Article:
Balancing the bias | Jerusalem Post
Even more problematic is the Prince Alwaleed bin Talal Center for Muslim-Christian Understanding, named for the Saudi prince whose $20 million donation in 2005 gave the center's leader, John Esposito, a much louder voice in the Middle East studies community. Since then, the Alwaleed Center has become the locus of academic apologetics for Wahhabism in America. Along with his colleagues Yvonne Haddad, John Voll and others, Esposito and the newly rejuvenated center are now in a position to proliferate a glossy vision of Wahhabi Islam to Americans.
The Alwaleed Center isn't shy about forging ties to radical Islamist groups with links to those who have launched attacks against Jews and Americans worldwide. A prime example of such collaboration is a joint conference held by the Alwaleed Center with the United Association for Studies and Research (UASR) in July 2000. UASR was by then known as the political command for Hamas in the United States, and Esposito's co-chair for the conference was then-UASR executive director Ahmed Yousef, who fled the country in 2005 to avoid prosecution and consequently served as a Hamas spokesman in Gaza.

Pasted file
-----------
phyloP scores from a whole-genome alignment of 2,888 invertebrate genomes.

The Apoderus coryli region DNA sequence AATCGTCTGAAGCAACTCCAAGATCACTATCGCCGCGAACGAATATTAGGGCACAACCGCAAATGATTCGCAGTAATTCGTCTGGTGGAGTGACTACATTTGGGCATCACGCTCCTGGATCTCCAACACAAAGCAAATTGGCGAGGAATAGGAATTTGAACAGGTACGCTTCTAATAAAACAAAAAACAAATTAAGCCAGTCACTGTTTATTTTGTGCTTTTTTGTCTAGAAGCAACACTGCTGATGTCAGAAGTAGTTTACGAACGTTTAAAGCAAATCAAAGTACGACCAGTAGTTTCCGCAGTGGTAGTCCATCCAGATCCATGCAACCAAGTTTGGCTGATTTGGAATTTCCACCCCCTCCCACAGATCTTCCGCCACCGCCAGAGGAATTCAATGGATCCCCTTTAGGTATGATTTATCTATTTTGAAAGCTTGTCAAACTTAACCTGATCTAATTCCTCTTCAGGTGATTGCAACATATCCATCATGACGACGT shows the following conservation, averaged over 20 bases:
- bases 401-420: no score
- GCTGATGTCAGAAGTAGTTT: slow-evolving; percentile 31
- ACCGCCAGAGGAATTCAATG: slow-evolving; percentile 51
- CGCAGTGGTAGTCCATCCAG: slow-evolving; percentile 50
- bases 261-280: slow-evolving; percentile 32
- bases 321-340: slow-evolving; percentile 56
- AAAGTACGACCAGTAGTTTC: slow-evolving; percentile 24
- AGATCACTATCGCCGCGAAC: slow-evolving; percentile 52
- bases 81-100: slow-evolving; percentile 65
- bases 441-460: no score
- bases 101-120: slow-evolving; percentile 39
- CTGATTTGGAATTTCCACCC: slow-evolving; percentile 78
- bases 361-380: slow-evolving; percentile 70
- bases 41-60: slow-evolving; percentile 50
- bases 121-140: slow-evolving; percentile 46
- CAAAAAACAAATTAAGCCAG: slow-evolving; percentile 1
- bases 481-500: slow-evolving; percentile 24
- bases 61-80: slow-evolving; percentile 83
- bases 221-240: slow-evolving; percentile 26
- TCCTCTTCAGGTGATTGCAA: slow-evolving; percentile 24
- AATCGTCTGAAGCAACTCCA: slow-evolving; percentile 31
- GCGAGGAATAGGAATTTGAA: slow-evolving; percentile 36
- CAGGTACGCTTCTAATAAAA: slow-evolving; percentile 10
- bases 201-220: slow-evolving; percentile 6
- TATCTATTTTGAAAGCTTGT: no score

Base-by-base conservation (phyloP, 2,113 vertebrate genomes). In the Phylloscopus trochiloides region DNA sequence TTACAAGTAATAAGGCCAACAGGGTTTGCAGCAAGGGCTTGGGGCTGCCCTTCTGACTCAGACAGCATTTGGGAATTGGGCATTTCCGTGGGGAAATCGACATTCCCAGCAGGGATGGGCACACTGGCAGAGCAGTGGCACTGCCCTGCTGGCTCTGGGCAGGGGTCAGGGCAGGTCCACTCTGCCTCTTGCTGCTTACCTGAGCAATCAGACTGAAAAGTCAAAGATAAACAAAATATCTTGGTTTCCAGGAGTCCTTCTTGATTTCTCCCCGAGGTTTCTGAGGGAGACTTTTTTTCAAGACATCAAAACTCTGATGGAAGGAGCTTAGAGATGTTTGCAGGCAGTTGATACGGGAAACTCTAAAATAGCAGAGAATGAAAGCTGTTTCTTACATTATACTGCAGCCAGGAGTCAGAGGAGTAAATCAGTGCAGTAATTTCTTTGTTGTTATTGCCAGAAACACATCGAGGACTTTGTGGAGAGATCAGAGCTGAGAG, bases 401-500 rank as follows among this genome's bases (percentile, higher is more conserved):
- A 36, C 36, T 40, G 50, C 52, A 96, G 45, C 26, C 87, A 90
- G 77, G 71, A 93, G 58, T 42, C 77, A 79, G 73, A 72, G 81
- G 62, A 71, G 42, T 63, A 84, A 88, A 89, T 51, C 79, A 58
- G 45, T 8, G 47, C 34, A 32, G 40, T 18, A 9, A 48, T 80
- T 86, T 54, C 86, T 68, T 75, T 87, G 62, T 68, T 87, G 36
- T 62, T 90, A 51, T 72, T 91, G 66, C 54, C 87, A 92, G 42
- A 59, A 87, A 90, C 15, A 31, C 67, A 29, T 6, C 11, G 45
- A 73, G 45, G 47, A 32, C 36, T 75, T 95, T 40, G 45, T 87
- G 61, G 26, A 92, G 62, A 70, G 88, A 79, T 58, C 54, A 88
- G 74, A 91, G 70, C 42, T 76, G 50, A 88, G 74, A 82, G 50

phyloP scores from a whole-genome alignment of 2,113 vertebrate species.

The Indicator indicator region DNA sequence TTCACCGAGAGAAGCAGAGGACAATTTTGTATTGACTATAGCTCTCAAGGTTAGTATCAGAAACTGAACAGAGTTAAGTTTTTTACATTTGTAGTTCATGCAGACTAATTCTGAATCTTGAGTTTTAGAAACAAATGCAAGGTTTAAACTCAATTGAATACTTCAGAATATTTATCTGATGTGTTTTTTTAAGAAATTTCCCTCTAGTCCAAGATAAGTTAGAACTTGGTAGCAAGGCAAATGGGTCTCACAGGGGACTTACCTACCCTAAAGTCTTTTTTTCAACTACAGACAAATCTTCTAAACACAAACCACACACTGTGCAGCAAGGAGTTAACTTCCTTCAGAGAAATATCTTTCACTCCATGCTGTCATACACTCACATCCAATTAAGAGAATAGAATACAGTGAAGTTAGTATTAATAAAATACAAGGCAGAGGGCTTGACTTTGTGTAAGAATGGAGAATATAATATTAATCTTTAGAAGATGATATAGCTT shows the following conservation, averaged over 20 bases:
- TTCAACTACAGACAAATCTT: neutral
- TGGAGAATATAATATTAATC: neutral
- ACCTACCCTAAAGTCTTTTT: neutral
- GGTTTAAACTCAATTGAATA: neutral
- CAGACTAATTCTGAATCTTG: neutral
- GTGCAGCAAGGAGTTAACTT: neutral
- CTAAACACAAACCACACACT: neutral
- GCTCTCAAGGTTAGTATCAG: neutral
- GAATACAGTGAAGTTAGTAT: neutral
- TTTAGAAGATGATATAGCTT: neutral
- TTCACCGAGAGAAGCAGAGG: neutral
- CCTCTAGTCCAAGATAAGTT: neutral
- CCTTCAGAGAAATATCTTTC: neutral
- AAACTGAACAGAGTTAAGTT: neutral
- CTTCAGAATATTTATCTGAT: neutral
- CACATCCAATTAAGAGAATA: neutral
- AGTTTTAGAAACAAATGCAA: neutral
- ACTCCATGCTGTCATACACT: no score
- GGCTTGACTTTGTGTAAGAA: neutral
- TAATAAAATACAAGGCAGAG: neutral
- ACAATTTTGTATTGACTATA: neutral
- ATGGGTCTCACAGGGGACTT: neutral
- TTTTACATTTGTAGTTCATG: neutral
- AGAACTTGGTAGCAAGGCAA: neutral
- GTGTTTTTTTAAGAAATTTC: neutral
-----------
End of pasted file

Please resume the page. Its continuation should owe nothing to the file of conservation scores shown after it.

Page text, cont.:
The best one can usually hope for from an honest reporter is that he'll do his best to consult a range of experts and specialists—but what happens when the experts have been corrupted, too?